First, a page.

We all know that if we consider a mono-atomic molecule, it has $3$ translational degrees of freedom only, along the $3$ principal coordinates of the Cartesian coordinate system.

In case of a diatomic molecule, it has $6$ total degrees of freedom, $3$ translational, $2$ rotational and finally $1$ vibrational degree of freedom.

I'm thinking that aren't there infinite directions in which a molecule may move (other than the $3$ principal coordinates) like in the direction of $$(x~\hat i+y~\hat j +z~\hat k)$$ in general?

These directions can also become the directions of translation or the axes of rotation for the molecules. They can also vibrate. So why aren't these taken into account? Why aren't rotations about an arbitrary axis or translation along arbitrary directions taken into account while finding energy?

Or is it that in such cases of translation, the direction, and hence the kinetic energy is already taken component-wise?

Is the axis of rotation also found in component form?

If so, how is the energy of a molecule while rotation about an arbitrary axis determined? I'm not sure if it can be added component-wise.

Any help is appreciated.

  • $\begingroup$ I count you gave the diatomic molecule 6 degrees of freedom $\endgroup$ – Bob D Nov 4 '19 at 9:37
  • $\begingroup$ This is general. You can choose a system of reference but you don't need more of them. Like to describe the motion of a projectile $\endgroup$ – Alchimista Nov 4 '19 at 10:26

A degree of freedom in this context is a quadratic term in energy. The translational kinetic energy for a free particle in 3D is $p^2/2m = (p_x^2 + p_y^2 + p_z^2)/2m$, three quadratic terms.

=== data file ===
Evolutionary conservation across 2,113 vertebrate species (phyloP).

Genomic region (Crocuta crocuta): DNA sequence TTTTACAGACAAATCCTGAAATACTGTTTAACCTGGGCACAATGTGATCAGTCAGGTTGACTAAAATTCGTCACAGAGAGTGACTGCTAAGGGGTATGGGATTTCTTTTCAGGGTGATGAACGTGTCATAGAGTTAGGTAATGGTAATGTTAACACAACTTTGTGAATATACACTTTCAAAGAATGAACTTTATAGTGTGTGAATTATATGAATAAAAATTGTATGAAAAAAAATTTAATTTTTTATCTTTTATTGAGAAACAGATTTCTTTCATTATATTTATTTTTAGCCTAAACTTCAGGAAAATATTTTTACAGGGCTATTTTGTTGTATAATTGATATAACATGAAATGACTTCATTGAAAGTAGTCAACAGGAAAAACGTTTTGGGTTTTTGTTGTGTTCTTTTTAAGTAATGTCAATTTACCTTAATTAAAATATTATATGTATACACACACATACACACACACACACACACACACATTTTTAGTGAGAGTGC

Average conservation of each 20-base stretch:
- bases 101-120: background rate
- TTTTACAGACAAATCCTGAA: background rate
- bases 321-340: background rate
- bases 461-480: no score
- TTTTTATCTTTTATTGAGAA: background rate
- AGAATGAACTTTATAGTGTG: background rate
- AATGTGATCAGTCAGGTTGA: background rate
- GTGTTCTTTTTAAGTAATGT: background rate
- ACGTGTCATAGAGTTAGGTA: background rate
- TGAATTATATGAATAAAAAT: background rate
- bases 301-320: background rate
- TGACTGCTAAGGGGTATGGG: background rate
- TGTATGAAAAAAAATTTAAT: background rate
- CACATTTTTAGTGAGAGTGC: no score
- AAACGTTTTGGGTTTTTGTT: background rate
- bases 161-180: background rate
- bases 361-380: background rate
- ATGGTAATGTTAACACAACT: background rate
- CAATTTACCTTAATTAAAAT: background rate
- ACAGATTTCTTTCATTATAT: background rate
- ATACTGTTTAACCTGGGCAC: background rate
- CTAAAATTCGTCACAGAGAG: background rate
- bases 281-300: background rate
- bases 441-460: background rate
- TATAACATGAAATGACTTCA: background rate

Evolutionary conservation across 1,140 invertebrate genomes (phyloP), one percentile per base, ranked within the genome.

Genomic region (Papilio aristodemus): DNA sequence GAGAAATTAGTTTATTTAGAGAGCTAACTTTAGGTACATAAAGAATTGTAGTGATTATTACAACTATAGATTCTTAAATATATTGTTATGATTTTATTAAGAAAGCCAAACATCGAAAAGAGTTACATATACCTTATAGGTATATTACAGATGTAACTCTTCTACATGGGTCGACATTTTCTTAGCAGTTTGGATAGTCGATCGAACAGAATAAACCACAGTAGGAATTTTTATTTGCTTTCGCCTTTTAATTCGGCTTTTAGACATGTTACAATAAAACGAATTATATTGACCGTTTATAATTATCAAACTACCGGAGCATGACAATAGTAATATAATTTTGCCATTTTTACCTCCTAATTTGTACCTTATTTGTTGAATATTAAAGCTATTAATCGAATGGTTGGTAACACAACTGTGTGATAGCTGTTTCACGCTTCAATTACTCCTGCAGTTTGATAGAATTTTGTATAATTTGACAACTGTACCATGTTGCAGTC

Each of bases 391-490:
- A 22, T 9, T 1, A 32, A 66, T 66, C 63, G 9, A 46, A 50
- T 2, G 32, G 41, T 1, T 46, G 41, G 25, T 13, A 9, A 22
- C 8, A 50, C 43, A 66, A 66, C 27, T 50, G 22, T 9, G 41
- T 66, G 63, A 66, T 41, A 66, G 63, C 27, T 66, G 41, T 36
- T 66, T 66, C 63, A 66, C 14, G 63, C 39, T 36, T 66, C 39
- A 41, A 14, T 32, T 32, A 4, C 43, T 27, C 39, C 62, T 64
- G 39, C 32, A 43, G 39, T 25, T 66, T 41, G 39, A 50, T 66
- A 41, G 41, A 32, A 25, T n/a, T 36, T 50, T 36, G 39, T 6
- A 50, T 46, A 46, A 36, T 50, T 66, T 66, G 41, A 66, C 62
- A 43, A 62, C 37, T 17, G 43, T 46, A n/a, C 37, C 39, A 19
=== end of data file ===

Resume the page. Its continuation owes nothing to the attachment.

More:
A diatomic has two vibrational degrees of freedom (at sufficiently high temperatures): one for kinetic energy and one for potential energy.

  • $\begingroup$ +1 Thank you very much for the answer. I have a few questions...how can the rotation along an arbitrary axis be broken down into components where the axes lie along the principal axes like we broke the translation into components along the three axes? $\endgroup$ – user8718165 Nov 4 '19 at 11:12
  • $\begingroup$ @user8718165 Just write down the expression for the energy. I am not in the mood to do the algebra and TeX formatting for that, but it is pretty standard. $\endgroup$ – user137289 Nov 4 '19 at 11:39

Motion in any direction would be a combination of motions in three perpendicular directions $x,y,z$. Similarly, rotation around any axis can be regarded as a combination of three rotations around $x,y,z$. That is why you don't need to count other directions.

  • $\begingroup$ $+1$ Thank you very much! I was a bit sure about the translation case. But I don't know how to add rotations component wise. Could you please elaborate on how is the addition done for rotations. $\endgroup$ – user8718165 Nov 4 '19 at 10:53
  • $\begingroup$ See this question physics.stackexchange.com/questions/286/… which says that why angular velocities can be added like vectors. $\endgroup$ – richard Nov 4 '19 at 10:58
  • $\begingroup$ Did you mean this? $\endgroup$ – user8718165 Nov 4 '19 at 11:04
  • $\begingroup$ Yes. Large rotations are not like vectors but the differential rotations are. $\endgroup$ – richard Nov 4 '19 at 11:05
  • 1
    $\begingroup$ Large rotation can be broken into small rotations then you can treat them like vectors at each step. $\endgroup$ – richard Nov 4 '19 at 11:53

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